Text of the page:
What this denies you is the ability to add non-essential details which might be of dramatic importance, such as a burning map of Theah on the wall, flames slowly consuming Vodacce. The map might be foreshadowing, or simply a poignant image, but if it has no mechanical value, it must be left out as the players might mistake it for such. Some of this limitation can be avoided by a very clear demarcation between “setting description” and “mechanical description” but even then, expect mix ups.

One idea I have toyed with is a “checklist” style template for set-piece Risks, in which I have descriptions a lot like yours listed on the sheet along with their category (Risk, Consequence, Opportunity). That way, not only will players not have to worry about forgetting something (I have a large group, there will be a lot to track) but also, I can add all the flavor I want because the players will know that if it has mechanical importance, it’s on the list. 

“Every normal man must be tempted at times to spit on his hands, hoist the black flag, and begin to slit throats.”
- H.L. Mencken

Harliquinn Whit...
Harliquinn Whiteshadow's picture

Quoted from Doctor

which here would mean “everything you mention needs to be of mechanical consequence.” In your example, this would be the exit, the timbers, the pouch, the voices, and the shadow.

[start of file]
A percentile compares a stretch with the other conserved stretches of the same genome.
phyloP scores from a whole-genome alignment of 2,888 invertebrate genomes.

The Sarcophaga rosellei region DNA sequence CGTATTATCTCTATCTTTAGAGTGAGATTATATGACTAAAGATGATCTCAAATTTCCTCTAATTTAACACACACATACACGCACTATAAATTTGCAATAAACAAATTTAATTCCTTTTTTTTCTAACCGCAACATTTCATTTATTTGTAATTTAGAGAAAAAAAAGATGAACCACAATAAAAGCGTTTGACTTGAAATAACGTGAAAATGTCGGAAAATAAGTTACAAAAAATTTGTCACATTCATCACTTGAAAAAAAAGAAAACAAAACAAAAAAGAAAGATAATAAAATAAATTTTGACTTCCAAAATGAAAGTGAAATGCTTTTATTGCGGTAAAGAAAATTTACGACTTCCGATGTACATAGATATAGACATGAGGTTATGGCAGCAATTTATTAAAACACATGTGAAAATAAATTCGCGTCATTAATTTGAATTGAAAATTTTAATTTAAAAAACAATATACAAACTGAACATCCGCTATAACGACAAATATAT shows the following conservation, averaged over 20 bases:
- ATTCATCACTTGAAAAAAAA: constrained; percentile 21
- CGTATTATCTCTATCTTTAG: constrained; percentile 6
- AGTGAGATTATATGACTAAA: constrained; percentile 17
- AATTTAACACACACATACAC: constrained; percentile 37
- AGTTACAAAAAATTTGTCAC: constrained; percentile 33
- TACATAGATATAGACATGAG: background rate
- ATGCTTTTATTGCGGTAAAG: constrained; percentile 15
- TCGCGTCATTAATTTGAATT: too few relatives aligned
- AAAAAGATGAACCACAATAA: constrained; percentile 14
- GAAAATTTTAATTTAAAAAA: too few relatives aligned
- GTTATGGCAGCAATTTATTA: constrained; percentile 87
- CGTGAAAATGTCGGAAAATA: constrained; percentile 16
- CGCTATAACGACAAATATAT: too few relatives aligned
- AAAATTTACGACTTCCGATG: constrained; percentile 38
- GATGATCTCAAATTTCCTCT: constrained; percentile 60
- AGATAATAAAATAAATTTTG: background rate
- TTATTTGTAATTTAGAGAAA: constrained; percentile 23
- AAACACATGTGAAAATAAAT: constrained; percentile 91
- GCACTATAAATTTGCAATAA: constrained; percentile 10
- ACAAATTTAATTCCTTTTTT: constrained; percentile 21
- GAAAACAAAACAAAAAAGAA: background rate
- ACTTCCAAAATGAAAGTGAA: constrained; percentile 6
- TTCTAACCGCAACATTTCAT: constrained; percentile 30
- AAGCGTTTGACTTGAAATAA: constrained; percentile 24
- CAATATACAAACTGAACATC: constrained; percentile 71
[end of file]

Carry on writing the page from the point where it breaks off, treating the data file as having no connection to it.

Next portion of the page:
I agree with this...the original intent was not to mask "What is" an Opportunity or Consequence but to keep the impact of those somewhat vague until such time that they were taken advantage of or avoided.

Therefore, if I also said "Oh yeah you see a desk burning" and it wasn't one of my intended Opportunities, I would make that clear OR if a hero wanted to spend a raise on it, I would adapt and make it an Opportunity.

 

Anon Adderlan
Anon Adderlan's picture

This essentially makes Opportunities perception checks which enable the GM to draw attention to the important parts of the scene and then offer to tell the player more about them. A small pouch is lying on a table. What's in it? Voices behind the door. Who are they? Shadows in the corner moving around. What are they? And even if they don't spend a Raise to find out they still have some information to go on.

In fact, I think this mechanic is even more effective than the one in Gumshoe, a game whose raison d'être is following clues and solving mysteries. Shame that the system and designer of 7th Sea suggest otherwise.

#NoClue

Harliquinn Whit...
Harliquinn Whiteshadow's picture

Anon

   The intent was not to create additional Perception checks. The intent was that 'spending a Raise' would not only get you the information about what it was, who was speaking, etc. but also get you the item, information, etc. in question. 

   That said, you could add additional checks and it would add some new elements, but I would be careful about Perception/Notice becoming that pervasive in every Sequence.

John

Wyrd GM
Wyrd GM's picture

So, I tend to believe that consequences should always be explicit.